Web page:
Volume 108
Issue 4
April '20

Gerrymandering Justiciability

Written By: Girardeau A. Spann

Abstract

In addition, the Supreme Court often has the option of making a Democratic gerrymander become justiciable by characterizing it as racial rather than partisan in nature. In cases like Shaw, where white electoral strength is reduced through the creation of majority-minority voting districts, the Court intervenes to hold those districts unconstitutional, finding them to be justiciable because they are racial gerrymanders. True, the Court will uphold some racial gerrymanders that benefit minorities, and invalidate some that benefit whites. But on balance, whites will derive a net benefit from treating racial gerrymanders as justiciable. And by gerrymandering the line that separates justiciable from nonjusticiable claims, the Supreme Court will have succeeded in helping whites to preserve the political advantage that they have over racial minorities.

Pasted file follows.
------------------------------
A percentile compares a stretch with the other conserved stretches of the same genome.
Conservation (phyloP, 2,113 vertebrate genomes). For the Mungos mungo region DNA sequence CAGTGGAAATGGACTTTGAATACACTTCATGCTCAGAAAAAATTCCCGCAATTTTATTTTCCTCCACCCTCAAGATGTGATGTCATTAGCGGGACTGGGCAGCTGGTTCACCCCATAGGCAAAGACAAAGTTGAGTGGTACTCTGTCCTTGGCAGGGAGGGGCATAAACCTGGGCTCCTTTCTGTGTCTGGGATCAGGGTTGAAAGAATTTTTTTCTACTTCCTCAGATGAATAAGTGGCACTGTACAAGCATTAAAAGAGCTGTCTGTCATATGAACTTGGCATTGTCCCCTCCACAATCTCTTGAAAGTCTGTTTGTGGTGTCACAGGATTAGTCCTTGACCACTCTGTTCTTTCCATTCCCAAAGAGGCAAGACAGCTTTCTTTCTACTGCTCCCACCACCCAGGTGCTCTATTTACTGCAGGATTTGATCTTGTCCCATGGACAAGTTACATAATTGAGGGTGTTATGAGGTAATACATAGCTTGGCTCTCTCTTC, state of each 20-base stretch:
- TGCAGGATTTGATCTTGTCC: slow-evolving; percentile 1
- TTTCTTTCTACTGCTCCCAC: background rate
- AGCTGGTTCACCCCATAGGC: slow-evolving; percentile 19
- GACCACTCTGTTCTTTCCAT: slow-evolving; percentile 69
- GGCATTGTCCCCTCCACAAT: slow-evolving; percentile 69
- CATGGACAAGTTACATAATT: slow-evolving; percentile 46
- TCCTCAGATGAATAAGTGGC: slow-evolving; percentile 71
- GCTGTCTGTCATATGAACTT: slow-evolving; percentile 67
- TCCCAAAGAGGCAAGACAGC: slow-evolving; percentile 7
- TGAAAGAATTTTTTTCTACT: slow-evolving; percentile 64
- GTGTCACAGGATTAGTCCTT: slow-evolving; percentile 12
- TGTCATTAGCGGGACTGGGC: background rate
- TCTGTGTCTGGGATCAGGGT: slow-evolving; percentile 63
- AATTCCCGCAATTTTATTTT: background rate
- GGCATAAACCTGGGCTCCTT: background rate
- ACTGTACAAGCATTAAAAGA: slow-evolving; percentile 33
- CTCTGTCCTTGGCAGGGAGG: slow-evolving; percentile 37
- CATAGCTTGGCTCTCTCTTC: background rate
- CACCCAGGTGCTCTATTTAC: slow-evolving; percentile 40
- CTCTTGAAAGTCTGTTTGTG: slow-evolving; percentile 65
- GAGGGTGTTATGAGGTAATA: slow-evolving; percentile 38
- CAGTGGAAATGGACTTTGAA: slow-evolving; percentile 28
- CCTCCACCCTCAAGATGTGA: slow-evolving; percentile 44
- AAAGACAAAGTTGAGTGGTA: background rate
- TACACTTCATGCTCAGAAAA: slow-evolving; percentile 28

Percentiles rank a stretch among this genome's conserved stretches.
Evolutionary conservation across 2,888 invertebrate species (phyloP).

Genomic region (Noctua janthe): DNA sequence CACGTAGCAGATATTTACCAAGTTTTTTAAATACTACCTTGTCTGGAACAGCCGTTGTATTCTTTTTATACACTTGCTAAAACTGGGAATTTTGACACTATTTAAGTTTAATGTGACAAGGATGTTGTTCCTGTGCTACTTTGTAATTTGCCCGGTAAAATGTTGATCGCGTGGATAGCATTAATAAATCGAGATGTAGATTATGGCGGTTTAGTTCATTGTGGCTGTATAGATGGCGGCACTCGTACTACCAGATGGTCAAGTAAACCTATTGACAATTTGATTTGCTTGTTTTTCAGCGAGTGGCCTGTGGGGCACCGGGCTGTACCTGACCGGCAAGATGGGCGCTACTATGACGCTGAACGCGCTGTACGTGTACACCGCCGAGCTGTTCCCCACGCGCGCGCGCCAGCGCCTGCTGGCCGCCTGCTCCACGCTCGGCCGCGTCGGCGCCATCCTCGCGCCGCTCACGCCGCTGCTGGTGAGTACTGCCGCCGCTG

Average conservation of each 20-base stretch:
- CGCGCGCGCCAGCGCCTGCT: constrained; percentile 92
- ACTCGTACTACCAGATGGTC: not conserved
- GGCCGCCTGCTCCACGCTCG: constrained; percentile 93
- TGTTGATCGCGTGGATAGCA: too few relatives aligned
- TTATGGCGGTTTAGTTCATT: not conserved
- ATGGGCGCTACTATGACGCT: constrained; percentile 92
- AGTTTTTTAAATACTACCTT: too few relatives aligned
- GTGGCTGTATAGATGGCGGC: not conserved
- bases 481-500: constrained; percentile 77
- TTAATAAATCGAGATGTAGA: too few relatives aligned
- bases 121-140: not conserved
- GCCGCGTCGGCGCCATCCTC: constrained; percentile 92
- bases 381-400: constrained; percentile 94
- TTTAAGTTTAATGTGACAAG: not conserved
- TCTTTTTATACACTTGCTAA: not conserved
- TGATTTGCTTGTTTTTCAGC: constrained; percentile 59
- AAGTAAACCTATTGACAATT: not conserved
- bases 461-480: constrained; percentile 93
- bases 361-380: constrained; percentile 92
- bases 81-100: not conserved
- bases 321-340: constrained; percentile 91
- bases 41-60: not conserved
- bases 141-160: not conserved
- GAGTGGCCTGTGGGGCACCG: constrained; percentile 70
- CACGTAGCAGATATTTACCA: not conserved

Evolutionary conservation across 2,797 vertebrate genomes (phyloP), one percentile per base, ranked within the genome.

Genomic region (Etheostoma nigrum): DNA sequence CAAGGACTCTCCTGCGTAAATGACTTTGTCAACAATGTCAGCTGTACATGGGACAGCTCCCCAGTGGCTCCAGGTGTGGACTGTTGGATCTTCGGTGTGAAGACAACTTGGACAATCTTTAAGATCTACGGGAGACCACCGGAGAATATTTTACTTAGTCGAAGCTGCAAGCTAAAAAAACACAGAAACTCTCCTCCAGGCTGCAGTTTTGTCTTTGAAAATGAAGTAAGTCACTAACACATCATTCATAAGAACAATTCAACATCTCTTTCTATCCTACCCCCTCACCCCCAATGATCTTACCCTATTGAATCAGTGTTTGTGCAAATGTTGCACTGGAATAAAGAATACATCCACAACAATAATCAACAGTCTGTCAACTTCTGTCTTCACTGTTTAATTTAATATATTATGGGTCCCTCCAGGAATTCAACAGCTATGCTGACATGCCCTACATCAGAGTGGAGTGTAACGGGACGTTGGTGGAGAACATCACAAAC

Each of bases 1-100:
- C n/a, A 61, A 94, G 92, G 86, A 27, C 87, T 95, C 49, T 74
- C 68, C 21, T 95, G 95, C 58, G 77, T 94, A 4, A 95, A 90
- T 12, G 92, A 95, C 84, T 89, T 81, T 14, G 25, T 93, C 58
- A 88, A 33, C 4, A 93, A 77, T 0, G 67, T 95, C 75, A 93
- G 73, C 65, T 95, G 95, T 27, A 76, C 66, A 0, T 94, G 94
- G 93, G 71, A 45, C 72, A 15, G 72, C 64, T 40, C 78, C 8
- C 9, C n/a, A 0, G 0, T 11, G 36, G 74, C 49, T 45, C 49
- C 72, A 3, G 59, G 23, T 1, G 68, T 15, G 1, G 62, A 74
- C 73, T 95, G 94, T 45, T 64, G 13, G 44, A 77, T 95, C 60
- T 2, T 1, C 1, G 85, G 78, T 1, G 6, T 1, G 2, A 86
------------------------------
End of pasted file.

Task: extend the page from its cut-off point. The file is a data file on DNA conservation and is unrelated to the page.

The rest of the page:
Part I of this Article describes the Supreme Court’s current justiciability rules for gerrymandering claims. Section I.A explains how the Court finds partisan gerrymandering claims to be nonjusticiable political questions. Section I.B explains how the Court finds racial gerrymandering claims to be justiciable. Part II inverts the Court’s justiciability rules, showing how they can be applied in a way that produces the opposite of the results that the Court found them to produce. Section II.A explains how partisan gerrymandering claims can be found justiciable. Section II.B explains how racial gerrymandering claims can be found nonjusticiable. Part III argues that the Court’s gerrymandered justiciability decisions create a sphere of unconstrained judicial discretion that the Court will end up exercising in a way that protects white electoral advantage from the threat of equalization through either partisan or racial gerrymandering. Section III.A argues that the Court’s decisions have the effect of diluting minority votes and reducing minority voting strength. Section III.B argues that such protection of white interests is consistent with the role that the Supreme Court has played throughout the history of race relations in the United States. The Article concludes that neither political nor judicial efforts are likely to secure electoral equality for either political or racial minorities, because the Supreme Court will not compel the mathematical proportionality that offers the only realistic hope of ever achieving the equality needed for genuine democratic self-governance.

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